No matter the business, you must take the step of adjusting entries into consideration to create accurate financial statements.
So why are adjusting entries necessary? They occur at the end of an accounting period to properly count your income and expenses that have not yet been recorded in the accounting ledger.
What are adjusting entries?
First, you need to know where adjusting entries occur, and that is in journal entries that record the cash flow of a company. Adjusting entries are changes made to previously recorded journal entries to make sure that the numbers match with the correct accounting periods.
For example, you’ve done some work for a client and decide to charge them $2,000 for the services you’ve done in September. You receive the payment the next month, in October.
That money is recorded as accounts receivable in September, as you’re expected to get paid but have yet to receive the income. Then, in October, you record the money as cash deposited in your bank account.
So, to make an adjusting entry of this
Types of adjusting entries
There are different types of adjusting entries that are accruals, deferrals, and estimates.
Accruals stand for revenues and expenses not yet received or paid, nor recorded in an accounting transaction.
Deferrals involve revenues and expenses that have been paid or received in advance and recorded but have yet to be earned or used. Whereas unearned revenues concern money that was received for goods but that remains to be delivered.
Estimates record non-cash items like depreciation expense, inventory, etc. at the end of a product life cycle.
Why are adjusting entries necessary?
Adjusting entries are necessary because they ensure that your business activities are correctly recorded and that you are not paying for expenses before they happen. Simply put, that your financial statements provide accurate data.
How does adjusting entries work?
There are steps to adjusting entries and those are:
Step 1: Recording accrued revenue
If you perform a service but have not invoiced your customer, the amount of the revenue earned will need to be recorded as accrued revenue. Let us give an example: You own a car repair shop. You bill your clients for a month of services at the beginning of the following month.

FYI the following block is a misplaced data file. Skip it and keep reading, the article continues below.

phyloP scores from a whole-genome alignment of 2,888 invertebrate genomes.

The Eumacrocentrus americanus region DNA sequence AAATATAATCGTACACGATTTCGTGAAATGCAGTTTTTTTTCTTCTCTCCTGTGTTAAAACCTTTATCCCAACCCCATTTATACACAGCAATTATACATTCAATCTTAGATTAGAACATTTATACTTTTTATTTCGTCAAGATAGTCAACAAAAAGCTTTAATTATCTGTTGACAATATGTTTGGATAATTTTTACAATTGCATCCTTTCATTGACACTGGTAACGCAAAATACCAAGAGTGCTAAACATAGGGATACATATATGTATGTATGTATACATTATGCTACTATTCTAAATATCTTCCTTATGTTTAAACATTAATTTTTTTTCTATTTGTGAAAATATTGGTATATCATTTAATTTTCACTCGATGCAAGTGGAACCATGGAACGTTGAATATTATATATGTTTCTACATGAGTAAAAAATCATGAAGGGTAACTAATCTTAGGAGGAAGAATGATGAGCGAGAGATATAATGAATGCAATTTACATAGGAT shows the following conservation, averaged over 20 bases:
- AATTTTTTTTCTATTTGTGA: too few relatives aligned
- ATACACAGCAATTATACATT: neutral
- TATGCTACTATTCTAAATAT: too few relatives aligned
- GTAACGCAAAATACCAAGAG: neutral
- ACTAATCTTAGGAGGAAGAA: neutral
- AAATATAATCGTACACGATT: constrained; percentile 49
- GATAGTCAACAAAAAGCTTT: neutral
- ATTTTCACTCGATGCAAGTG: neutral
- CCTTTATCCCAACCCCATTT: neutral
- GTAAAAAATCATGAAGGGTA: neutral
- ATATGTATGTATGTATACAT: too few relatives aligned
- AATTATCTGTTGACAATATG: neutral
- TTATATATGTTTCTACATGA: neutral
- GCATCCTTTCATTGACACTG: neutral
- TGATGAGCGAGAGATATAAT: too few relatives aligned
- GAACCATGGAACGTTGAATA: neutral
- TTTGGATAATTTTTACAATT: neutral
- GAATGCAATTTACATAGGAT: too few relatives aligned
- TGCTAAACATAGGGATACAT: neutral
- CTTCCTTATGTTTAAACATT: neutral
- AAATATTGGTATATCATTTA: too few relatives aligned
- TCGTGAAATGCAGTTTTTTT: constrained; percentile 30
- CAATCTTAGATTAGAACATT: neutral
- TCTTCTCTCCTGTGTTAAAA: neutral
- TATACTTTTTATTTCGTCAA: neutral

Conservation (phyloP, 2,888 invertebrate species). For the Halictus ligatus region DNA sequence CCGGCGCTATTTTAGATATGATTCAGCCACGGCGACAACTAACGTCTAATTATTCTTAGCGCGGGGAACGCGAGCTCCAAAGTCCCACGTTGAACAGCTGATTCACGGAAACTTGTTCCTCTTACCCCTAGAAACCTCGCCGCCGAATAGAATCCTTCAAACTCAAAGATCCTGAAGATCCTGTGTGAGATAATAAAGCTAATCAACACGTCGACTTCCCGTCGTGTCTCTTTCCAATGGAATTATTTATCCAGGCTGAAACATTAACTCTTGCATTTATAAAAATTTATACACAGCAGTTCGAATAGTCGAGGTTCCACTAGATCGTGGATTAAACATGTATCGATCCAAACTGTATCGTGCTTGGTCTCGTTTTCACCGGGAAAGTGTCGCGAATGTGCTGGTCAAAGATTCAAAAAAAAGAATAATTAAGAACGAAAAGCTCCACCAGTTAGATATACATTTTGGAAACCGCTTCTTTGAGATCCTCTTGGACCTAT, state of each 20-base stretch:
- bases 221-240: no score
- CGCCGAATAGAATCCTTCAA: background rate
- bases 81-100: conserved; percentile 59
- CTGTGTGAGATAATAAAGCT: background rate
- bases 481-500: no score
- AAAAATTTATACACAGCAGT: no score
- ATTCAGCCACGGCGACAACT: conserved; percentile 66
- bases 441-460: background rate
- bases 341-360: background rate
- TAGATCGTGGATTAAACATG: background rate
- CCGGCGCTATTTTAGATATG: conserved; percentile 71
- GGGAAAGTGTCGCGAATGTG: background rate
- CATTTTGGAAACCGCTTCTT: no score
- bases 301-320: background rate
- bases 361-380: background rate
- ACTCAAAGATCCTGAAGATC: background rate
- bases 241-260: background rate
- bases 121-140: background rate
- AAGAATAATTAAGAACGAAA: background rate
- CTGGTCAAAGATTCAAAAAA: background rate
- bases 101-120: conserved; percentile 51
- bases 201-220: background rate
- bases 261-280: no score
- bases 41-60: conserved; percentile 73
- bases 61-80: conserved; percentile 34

Your bill for letting us say July is $4,000, but since you won’t be billing your clients until August 1, you’ll have to adjust the entry to amass the $4,000 you’ve earned in July.
In addition, if you decide to bill the clients in August, your entry would be:
Step 2: Recording accrued expenses
Payroll or paycheck is one of the primary expenses that need an adjusting entry at the end of the month. That is to say, any working hours for the month not yet paid until the next month should be represented as expenses. Here is how it will be presented in the journal entry below:
|7-31-20||Wages & Salaries Expense||$10,000|
|Wages & Salaries Payable||$10,000|
|8-10-20||Wages & Salaries Expense||$10,000|
|Wages & Salaries Payable||$10,000|
Step 3: Recording deferred revenue
This entry concerns payment received from customers in advance. This advance payment will have to be deferred until it is earned. For example, you offer your car repair services and one of the customers decides to pay $2,000 in advance for the 4 months their car will have to stay in the shop.
However, since you have not earned the revenue, it has to be deferred. The journal entry can be found below:
For those two months, you’ll need to record $500 in revenue until the balance of the deferred revenue is 0.
Step 4: Recording prepaid expenses
They are recorded like deferred revenue. It is if you decide to pay something in advance like your office rent for the rest of the year. Since your rent is $12,000, you will have to record the $1,000 for the rent expenses.
And so on for the adjusting entries which give you a correct representation of your business’s financial position and health.
Hopefully, you won't panic or feel lost in your accounting errors.